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Scoping agriculture – wetland interactions













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    Brochure, flyer, fact-sheet
    Sustainable wetland agriculture and water management in the Mekong Region 2020
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    Wetlands provide a range of ecosystem services by supporting water security, food security and ecological security, biodiversity as well as farmers’ and fishers’ diversified livelihoods. However, wetlands are under huge pressures. Issues of wetland degradation and loss were highlighted in the SDG6 2018 Monitoring Report, which stated that 70 per cent of global natural wetlands have been lost in the last century, with profound impacts on economic development and social and environmental stability. This brief highlights both general issues and specific challenges and problems in the Mekong Region for wetland agriculture and water management, and provides recommendations for conservation actions.
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    Project
    Safeguarding Wetlands in Lao People’s Democratic Republic (PDR) through Climate Resilient Approaches to Sustainable Management - GCP/LAO/022/LDF 2024
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    Freshwater wetlands in Lao People’s Democratic Republic are regionally and globally highly vulnerable to development pressures, land use encroachment and excessive natural resource exploitation, becoming most valuable under climate change impact, as they are disappearing quickly and are rated as one of the most highly threatened natural ecosystems. By addressing critical capacity gaps in knowledge, planning, governance and on-ground implementation to strengthen climate resilience of the wetlands and dependent communities, the project was designed to contributed to climate risk and resilient wetlands management. It assisted livelihoods diversification and increased food security and incomes while reducing climate and natural disaster risks and the impacts of environmental, ecological and natural resource over-use.
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    Article
    Sacred Kaya forests: Role in enhancing food security, climate change adaptation and biodiversity conservation among the Mijikenda community in Kenya
    XV World Forestry Congress, 2-6 May 2022
    2022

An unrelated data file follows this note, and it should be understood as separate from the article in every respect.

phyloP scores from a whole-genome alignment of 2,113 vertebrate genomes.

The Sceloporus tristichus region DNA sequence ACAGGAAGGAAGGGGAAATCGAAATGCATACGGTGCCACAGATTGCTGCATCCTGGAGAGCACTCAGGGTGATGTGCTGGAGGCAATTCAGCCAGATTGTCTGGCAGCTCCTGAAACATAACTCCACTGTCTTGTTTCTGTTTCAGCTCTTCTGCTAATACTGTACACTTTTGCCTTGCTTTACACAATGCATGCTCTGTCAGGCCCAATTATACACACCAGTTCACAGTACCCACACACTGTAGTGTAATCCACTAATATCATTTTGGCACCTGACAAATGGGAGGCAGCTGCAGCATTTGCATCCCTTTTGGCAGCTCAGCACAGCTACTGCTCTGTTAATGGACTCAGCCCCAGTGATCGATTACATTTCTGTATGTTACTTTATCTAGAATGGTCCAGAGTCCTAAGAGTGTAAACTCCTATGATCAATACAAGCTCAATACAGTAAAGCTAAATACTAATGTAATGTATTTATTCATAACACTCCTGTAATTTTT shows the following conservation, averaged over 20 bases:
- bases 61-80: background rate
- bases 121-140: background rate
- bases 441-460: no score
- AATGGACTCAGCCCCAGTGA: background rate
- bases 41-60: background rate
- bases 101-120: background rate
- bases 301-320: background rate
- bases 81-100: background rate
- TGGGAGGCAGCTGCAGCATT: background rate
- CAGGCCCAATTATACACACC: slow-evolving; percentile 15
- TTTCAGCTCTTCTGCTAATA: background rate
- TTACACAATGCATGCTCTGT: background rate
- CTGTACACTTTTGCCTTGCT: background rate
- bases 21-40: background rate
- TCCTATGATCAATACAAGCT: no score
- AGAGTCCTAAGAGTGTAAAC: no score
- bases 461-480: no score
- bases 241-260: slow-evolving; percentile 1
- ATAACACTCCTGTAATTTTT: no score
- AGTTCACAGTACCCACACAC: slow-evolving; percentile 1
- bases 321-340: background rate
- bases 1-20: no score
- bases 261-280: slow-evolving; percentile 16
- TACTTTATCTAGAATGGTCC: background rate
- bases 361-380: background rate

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    Sacred Kaya forests, located in Kenya’s coastal plains and hills, are sacred forests of the Mijikenda ethnic community. These forests have been preserved since the 16th century as sacred places where prayers, rituals and sacrifices take place, and their integrity and sanctity have been safeguarded by a council of Kaya elders who employ a system of taboos and traditional rules to protect the forests. Kaya forests provide vital ecosystem services such as biomass energy, food, air and water purification, pollination, seed dispersal, climate modification and soil stabilization which support local livelihoods. Despite their importance, rapid population growth, infrastructural development, cultural erosion and overdependence on natural resources by local communities are causing extensive degradation of Kaya forests with negative implications on biodiversity conservation and local livelihoods. A study was conducted to assess the role of Kaya forests in enhancing food security, community adaptation to climate change and biodiversity conservation among the Mijikenda community. Household questionnaires, focus group discussions, community meetings and transect walks were used to collect data amongst communities living adjacent to Rabai Kaya landscape in Kenya. The study revealed that Kaya forests are biodiversity hotspots. The diverse flora and fauna of the Kaya forests are sources of genetic resources for food, forestry and agriculture, and mitigate the loss of variability of plant genetic resources for food security and adaptation to climate change. The study recommends protection of traditional knowledge and strengthening of traditional governance systems such as the Kaya council of elders which underpin the conservation of Kaya forests for enhanced conservation and socio-economic benefits. Key words: Kaya forests, biodiversity, food security, adaptation and Mijikenda ID: 3486805

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